We present a combined 3-D geoelectric and seismic tomography study conducted on the large Åknes rockslide in western Norway. Movements on the slope are strongly influenced by water infiltration, such that the hydrogeological regime is considered as a critical factor affecting the slope stability. The aim of our combined geophysical study was to identify and visualize the main shallow tension fractures and to determine their effect on hydraulic processes by comparing the geophysical results with information from borehole logging and tracer tests. To resolve the complex subsurface conditions of the highly fractured rock mass, a three-dimensional set-up was chosen for our seismic survey. To map the water distribution within the rock mass, a pattern of nine intersecting 2-D geoelectric profiles covered the complete unstable slope. Six of them that crossed the seismic survey area were considered as a single data set in a 3-D inversion. For both methods, smoothing-constraint inversion algorithms were used, and the forward calculations and parameterizations were based on unstructured triangular meshes. A pair of parallel shallow low-velocity anomalies (<1400 m/s) observed in the final seismic tomogram was immediately underlain by two anomalies with resistivities <13. kΩm in the resistivity tomogram. In combination with borehole logging results, the low-velocity and resistivity anomalies could be associated with the drained and water-filled part of the tension fractures, respectively. There were indications from impeller flowmeter measurements and tracer tests that such tension fractures intersected several other water-filled fractures and were responsible for distinct changes of the main groundwater flow paths.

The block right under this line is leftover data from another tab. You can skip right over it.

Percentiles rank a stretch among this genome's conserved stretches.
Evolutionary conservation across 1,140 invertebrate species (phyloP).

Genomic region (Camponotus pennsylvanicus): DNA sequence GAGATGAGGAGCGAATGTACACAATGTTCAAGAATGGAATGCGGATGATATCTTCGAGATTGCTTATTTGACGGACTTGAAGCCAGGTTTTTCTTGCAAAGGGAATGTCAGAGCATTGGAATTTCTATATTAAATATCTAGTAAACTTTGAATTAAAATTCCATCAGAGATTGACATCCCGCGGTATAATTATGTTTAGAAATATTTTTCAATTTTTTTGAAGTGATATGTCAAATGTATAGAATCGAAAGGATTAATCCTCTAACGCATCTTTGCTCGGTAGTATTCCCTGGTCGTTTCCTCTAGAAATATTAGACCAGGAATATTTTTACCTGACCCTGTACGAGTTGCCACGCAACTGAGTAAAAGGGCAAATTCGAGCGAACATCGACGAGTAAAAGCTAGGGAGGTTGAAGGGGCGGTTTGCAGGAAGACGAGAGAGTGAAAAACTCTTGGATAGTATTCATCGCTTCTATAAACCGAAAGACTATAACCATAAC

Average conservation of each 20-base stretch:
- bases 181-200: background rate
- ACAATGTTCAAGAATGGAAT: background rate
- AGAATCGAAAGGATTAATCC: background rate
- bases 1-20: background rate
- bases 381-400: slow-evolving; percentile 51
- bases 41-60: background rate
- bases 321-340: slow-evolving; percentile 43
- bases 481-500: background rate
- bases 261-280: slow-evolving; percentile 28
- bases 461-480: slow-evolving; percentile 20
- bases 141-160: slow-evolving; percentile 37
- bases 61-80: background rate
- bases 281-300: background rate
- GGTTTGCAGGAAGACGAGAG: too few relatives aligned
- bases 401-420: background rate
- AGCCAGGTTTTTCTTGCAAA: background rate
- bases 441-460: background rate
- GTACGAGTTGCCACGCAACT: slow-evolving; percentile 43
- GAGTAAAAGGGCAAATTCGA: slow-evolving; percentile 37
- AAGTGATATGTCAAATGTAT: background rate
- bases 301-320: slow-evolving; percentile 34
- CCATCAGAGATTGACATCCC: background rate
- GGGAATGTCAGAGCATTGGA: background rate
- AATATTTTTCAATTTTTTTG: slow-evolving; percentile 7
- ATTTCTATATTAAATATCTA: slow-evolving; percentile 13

- Programområde 5: Natur og klima